C Basics

    Important notice

    Panels such as this contain summaries, hereafter called “checklists” of the main points of the related segment that are vital for the proper understanding of the whole complex. If anything in these panels remains unclear please reread the preceding paragraph(s). Feel free to comment and point out any mistakes.

    What is C?

    C is a general-purpose, imperative computer programming language, supporting structured programming, lexical variable scope and recursion, while a static type system prevents many unintended operations. By design, C provides constructs that map efficiently to typical machine instructions, and therefore it has found lasting use in applications that had formerly been coded in assembly language, including operating systems, as well as various application software for computers ranging from supercomputers to embedded systems.

    C was originally developed by Dennis Ritchie between 1969 and 1973 at Bell Labs, and used to re-implement the Unix operating system. It has since become one of the most widely used programming languages of all time, with C compilers from various vendors available for the majority of existing computer architectures and operating systems. C has been standardized by the American National Standards Institute (ANSI) since 1989 (see ANSI C) and subsequently by the International Organization for Standardization (ISO).

    Source: Wikipedia: C (programming lanugauge) 23rd April, 2016


    General-purpose languages (GPLs) are designed to be versatile so that they can solve many different types of problems instead of just one type of problem. Specialized languages are designed to only solve one or few different types of problems, e.g. Mathematica is designed to solve math problems.

    GPLs often support multiple so-called (programming) paradigms such as a language being imperative and object-oriented. A programming paradigm is a way a language goes about solving problems.

    C, for instance, is an imperative language, which means that you as the programmer tell the program specifically HOW to solve a problem just like an emperor.

    In contrast to C, there are declarative languages such as Haskell, LISP or SQL, which rather require the programmer to describe WHAT the problem is. It is the compiler and/or the runtime system that takes care of HOW the problems described with a declarative language are solved.

    C++ and C# are further developed, object-oriented programming languages and successors of the C programming language. Object-orientation also is a programming paradigm.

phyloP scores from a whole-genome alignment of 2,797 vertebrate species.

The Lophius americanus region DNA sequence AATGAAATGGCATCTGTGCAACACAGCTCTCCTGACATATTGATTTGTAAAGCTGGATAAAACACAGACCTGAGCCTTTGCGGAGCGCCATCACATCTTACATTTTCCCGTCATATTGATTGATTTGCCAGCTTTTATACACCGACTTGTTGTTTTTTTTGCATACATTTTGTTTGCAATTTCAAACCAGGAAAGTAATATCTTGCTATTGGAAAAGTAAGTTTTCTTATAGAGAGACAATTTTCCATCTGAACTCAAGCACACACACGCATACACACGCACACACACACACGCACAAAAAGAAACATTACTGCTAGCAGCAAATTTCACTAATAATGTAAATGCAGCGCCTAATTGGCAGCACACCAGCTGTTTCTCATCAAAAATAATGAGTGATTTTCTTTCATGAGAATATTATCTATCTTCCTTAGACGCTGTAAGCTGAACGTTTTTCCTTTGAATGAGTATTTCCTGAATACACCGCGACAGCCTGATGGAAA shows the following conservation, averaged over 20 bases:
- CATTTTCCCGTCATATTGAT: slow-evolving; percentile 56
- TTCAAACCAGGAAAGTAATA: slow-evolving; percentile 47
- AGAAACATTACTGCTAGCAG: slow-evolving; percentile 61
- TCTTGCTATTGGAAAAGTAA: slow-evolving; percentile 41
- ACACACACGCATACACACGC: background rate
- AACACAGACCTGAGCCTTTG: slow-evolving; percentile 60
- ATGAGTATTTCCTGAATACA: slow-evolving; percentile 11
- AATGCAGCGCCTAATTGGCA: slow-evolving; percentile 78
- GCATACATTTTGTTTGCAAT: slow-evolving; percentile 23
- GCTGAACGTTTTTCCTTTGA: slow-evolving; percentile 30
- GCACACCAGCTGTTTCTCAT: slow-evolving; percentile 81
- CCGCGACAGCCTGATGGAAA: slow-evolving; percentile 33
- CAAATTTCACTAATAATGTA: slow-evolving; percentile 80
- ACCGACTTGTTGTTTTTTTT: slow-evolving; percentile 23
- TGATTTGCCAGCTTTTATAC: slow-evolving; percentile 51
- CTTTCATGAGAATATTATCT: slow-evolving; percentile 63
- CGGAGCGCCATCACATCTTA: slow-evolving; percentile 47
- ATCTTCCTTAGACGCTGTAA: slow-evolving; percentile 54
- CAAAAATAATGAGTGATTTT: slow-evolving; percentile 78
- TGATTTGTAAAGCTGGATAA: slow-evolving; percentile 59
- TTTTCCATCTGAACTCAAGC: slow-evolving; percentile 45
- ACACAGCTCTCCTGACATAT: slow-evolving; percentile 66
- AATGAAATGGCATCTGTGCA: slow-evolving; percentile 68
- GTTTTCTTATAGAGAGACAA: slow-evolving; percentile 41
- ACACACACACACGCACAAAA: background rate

Help! My computer does not speak any C.

    C, as all mentioned languages, is a high-level language, which means it is more abstract than the low-level languages which are closer to machine language code. One important of numerous advantages of the high-level abstraction is the platform-independence, provided a translation routine, a so-called compiler exists for each platform. These compilers are needed because computers are narrow-minded beasts that only speak but one language: machine language.

    The translation process of a program written in C can roughly be summarized as follows. A compiler receives your program and checks whether your code is a valid program. If so it translates it into assembly code, which is then translated into object code. These object files are provided to a linker, which patches them together to create the final executable which consists of machine code.

    Checklist: “What is C?”

    The ways a programming language goes about solving problems are called programming paradigms.

    C is a general-purpose, high-level, imperative language.

    Its offspring C++ and C# are general-purpose, high-level, imperative, object-oriented languages.

    In contrast to imperative languages, there are declarative languages, such as Haskell, LISP or Prolog.

    The translation process of a C program includes validation and translation from C into assembly code into object code into machine code.

    The programs taking care of this process are called compiler and linker.

    Structure of a C-Program

    Minimal program

    Introductory example

    #include <stdio.h>
    #include "fancyFunctions.h"
    int main()
        int arg = 5;
        printf("Hello World!");
        return 0;

    Observations from the introductory example